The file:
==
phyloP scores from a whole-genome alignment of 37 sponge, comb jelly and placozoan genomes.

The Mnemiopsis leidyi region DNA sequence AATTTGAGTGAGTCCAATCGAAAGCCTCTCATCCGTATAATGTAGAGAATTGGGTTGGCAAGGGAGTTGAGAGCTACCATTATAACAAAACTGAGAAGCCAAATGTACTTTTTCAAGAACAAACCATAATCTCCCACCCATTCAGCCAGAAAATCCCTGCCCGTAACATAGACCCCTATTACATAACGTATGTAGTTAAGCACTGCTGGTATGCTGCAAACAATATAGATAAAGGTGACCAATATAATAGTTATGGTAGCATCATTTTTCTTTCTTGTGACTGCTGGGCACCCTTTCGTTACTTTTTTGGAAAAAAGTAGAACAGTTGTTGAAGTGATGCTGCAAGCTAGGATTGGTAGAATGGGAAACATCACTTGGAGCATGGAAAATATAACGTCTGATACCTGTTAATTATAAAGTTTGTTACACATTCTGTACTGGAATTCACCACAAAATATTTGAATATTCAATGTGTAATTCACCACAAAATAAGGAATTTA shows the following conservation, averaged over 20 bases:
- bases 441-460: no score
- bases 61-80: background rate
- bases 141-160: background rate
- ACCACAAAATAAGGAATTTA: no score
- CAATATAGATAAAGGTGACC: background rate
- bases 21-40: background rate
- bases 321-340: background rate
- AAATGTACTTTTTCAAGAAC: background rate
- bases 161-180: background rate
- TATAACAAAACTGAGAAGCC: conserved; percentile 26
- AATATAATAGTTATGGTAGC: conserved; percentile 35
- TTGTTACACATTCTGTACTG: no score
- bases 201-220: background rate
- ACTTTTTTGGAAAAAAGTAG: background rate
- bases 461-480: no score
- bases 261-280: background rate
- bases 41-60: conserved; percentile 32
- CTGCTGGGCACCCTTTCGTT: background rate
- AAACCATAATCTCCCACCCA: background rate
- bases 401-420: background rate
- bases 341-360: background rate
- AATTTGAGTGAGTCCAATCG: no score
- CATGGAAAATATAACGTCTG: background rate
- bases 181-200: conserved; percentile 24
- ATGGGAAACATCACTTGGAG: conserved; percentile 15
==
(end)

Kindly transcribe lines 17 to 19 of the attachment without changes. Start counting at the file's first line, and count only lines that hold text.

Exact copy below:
- bases 461-480: no score
- bases 261-280: background rate
- bases 41-60: conserved; percentile 32